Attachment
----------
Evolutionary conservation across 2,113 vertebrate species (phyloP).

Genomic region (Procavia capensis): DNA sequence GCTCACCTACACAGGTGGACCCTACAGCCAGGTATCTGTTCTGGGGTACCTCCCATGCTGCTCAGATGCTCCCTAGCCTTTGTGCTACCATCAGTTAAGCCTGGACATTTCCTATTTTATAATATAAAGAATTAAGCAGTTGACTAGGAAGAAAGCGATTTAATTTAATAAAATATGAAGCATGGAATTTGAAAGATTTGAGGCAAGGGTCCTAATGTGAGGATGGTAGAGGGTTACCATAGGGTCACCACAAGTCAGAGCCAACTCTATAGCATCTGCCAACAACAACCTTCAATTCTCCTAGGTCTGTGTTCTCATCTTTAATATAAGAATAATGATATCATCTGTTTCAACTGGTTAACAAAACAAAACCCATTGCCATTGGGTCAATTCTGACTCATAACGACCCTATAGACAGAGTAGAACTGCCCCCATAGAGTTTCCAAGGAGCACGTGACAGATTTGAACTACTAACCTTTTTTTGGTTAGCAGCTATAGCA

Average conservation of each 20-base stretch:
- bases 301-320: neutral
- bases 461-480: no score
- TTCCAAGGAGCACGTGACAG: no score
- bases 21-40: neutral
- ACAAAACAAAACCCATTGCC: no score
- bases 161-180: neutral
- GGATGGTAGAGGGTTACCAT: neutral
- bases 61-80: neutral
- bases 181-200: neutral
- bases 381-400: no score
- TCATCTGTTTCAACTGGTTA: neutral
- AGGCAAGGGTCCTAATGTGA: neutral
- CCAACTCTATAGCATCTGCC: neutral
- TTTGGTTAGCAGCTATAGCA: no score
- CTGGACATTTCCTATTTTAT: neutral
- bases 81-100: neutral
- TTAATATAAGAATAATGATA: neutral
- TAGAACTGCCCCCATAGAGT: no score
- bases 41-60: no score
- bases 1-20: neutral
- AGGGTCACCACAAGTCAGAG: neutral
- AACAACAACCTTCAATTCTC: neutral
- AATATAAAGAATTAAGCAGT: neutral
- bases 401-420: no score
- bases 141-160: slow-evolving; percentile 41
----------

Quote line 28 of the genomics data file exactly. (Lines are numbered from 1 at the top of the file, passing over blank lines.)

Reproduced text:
- bases 141-160: slow-evolving; percentile 41